In the ancient world, nobles wore garments with ornate hems as a sign of their status. “The more important the individual, the more elaborate the embroidery of his hem. Its significance lies not in its artistry but in its symbolism as an extension of its owner’s person and authority.”2 Thus, a husband would divorce his wife by cutting off the hem of her garment. A seer in ancient Mari would send his report to the king and include a lock of his hair and a portion of his hem to attest its authenticity. From this we understand the significance of David’s cutting a piece of the hem off the robe of Saul, why David’s heart troubled him after he did so, and why Saul took it as a sign that David would succeed him as king (1 Sam. 24:6, 20).3 Likewise, we see more clearly why a woman in need of healing grabbed the hem of Yeshua’s garment (Matt. 9:20).

“Thus the significance of the tzitzit lies in this: It was worn by those who counted; it was the identification tag of nobility.”4 In Israel, the Torah decrees, it is not only the nobles, but every Israelite who is to wear such fringes on their garments.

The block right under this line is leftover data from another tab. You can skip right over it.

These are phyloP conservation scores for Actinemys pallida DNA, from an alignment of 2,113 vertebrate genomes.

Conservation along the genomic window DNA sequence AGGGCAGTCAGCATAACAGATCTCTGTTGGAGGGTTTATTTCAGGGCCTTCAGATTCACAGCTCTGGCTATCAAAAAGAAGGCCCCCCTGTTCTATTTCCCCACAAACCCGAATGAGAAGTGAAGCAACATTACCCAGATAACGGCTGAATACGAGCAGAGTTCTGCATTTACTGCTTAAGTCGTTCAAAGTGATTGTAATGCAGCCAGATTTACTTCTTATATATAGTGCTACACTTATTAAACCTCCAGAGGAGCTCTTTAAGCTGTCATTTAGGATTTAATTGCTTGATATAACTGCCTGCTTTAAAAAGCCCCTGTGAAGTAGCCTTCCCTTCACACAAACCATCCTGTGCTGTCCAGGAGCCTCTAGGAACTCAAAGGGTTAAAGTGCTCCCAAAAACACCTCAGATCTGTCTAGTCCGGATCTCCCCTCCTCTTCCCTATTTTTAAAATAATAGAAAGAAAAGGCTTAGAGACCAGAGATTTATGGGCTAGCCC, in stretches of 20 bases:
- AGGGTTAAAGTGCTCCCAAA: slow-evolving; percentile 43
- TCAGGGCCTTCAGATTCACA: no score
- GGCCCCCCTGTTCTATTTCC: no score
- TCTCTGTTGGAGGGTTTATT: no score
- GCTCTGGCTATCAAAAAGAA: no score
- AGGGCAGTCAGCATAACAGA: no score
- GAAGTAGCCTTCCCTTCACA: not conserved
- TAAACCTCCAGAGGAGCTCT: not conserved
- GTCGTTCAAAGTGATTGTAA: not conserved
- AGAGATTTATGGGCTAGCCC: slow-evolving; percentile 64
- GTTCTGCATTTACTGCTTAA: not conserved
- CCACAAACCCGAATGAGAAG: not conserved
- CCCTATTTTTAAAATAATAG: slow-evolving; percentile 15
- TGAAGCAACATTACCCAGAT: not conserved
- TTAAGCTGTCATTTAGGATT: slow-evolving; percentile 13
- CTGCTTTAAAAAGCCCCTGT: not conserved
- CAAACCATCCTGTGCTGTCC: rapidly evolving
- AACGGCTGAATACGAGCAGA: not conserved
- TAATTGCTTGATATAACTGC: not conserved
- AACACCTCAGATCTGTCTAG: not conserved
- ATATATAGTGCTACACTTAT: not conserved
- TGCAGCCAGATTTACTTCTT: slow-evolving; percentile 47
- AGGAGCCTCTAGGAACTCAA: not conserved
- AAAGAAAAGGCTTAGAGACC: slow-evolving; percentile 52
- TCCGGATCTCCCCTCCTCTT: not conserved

The requirement to wear a thread of blue among the other threads of the tzitzit heightens its noble quality. Blue is the color of nobility, largely because of the cost of the dye in the ancient world. Indeed, the dye was so costly that the rabbis of the Talmudic era decreed that the blue thread was no longer to be worn, and the fringe should be white, so that all Jewish men would enjoy equal dignity.5 Nevertheless, the original significance remains. Blue is the color of royalty, and therefore the color of the priestly garments and the tabernacle itself. The single blue thread of the tzitzit reflects the single blue thread that held the golden head plate of the High Priest, on which were inscribed the words kodesh l’Adonai, “Holy to the Lord” (Exod. 28:36). Just as the priestly garment was made of both linen and woolen strands-a combination forbidden to the ordinary Israelites-so the early rabbis ordained that the tzitzit contain both white linen and blue woolen strands. “Thus the tzitzit, according to the rabbis, are modeled after a priestly garment that is taboo for the rest of Israel!”6